For as long as I've been born, and that's 24 years, baseball has gone like this: the regular season lasts for 162 games -- 100 of which are in the middle and seem irrelevant. The final two to three weeks of the regular season launch "wild" wild-card races and "divisive" division races, most of which are even more exciting than the playoff rounds which follow them. Three division winners make it from each League- - one of which is almost always a lame duck team like the Arizona Diamondbacks seem to be (although don't think for a second they can't win) -- and one wild card team is chosen.

Every year, more than one team deserves that last spot. But, hell, that's sport!

Did the Chicago Blackhawks deserve to be in the second round in last year's NHL playoffs? Maybe, you could say. But, that seven game series was the most exciting first round hockey matchup of all-time -- in hockey and, perhaps, professional sports.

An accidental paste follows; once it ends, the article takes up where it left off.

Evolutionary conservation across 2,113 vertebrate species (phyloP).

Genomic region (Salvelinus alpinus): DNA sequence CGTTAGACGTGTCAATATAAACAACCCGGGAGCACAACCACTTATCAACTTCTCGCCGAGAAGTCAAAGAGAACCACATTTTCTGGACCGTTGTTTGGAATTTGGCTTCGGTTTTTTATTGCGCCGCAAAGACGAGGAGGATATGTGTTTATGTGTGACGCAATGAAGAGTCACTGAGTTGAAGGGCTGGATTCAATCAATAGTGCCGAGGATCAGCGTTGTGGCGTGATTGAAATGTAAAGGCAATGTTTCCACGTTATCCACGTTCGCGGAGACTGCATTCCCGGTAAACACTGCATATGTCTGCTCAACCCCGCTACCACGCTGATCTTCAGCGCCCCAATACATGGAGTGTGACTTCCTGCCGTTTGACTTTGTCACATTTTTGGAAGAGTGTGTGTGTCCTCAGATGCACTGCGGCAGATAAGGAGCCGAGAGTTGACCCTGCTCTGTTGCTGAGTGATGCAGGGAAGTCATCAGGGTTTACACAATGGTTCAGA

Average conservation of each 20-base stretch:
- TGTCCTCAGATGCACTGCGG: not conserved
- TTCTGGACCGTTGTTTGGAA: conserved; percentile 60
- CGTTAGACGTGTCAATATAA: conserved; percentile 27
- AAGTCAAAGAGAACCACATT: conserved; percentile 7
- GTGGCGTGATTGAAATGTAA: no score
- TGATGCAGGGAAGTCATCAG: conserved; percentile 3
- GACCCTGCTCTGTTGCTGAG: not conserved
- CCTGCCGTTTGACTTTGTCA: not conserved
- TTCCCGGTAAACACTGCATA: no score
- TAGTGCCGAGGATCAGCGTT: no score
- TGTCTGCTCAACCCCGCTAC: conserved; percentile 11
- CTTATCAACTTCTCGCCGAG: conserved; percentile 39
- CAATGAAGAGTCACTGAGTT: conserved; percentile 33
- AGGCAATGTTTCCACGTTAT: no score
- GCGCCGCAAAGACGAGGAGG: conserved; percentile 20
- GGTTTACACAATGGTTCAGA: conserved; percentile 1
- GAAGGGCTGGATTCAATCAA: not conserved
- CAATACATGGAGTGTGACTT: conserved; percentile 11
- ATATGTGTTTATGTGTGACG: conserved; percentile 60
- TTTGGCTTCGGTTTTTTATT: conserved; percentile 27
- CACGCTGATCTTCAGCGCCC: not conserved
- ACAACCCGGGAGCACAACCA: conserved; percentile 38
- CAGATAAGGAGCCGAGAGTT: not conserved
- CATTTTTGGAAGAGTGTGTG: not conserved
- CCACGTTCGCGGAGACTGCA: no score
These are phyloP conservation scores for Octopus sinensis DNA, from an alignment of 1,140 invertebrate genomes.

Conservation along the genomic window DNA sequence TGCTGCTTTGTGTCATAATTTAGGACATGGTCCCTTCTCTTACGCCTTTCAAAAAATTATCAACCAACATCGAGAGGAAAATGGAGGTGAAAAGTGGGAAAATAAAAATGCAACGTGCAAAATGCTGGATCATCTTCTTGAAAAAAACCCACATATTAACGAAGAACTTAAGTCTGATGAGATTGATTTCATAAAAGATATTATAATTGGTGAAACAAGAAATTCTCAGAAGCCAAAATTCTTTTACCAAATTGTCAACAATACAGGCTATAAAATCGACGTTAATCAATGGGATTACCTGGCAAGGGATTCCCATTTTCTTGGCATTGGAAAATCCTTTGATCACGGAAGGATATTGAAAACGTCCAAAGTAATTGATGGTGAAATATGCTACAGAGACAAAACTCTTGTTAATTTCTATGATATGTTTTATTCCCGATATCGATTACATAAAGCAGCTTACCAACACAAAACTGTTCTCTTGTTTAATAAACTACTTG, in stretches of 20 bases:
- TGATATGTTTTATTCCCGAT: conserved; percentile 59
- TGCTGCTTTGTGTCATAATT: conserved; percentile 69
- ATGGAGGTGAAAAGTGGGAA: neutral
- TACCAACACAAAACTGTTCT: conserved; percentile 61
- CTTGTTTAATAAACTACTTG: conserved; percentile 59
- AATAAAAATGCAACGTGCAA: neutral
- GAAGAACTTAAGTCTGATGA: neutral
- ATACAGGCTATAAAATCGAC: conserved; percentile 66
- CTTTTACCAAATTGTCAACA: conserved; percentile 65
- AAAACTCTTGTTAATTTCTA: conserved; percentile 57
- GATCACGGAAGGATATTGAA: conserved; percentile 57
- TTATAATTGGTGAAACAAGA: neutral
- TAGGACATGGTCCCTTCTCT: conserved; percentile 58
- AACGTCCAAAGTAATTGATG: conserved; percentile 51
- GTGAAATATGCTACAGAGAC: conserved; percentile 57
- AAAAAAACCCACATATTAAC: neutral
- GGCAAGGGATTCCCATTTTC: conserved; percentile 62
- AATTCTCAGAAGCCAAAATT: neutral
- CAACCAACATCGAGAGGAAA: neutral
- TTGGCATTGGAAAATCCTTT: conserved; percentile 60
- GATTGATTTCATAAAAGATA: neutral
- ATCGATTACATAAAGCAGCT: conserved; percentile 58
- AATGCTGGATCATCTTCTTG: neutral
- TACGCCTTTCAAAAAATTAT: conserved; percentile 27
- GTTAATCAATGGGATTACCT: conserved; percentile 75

There has never been a period of 14 days like that series and one team had to win it.

Last night was like that.

(Click here to read ESPN.com's recap of last night)

Because, if you really watched or followed any of last night's events, you would know that six playoff teams per League is too much. You would know that eight is too much. You would know that four teams is PERFECT, that anything more changes the dynamic, waters down the product, and makes nights like last night impossible.

I mean, hey, why don't we just let every team get in?

But, seriously, are we really prepared to reward mediocrity? After the way they played down the stretch, neither the Red Sox nor the Braves deserved to make the playoffs, but the Cardinals and the Rays did. You could even argue that the Angels deserved it over the Red Sox (and I would, if this was about that).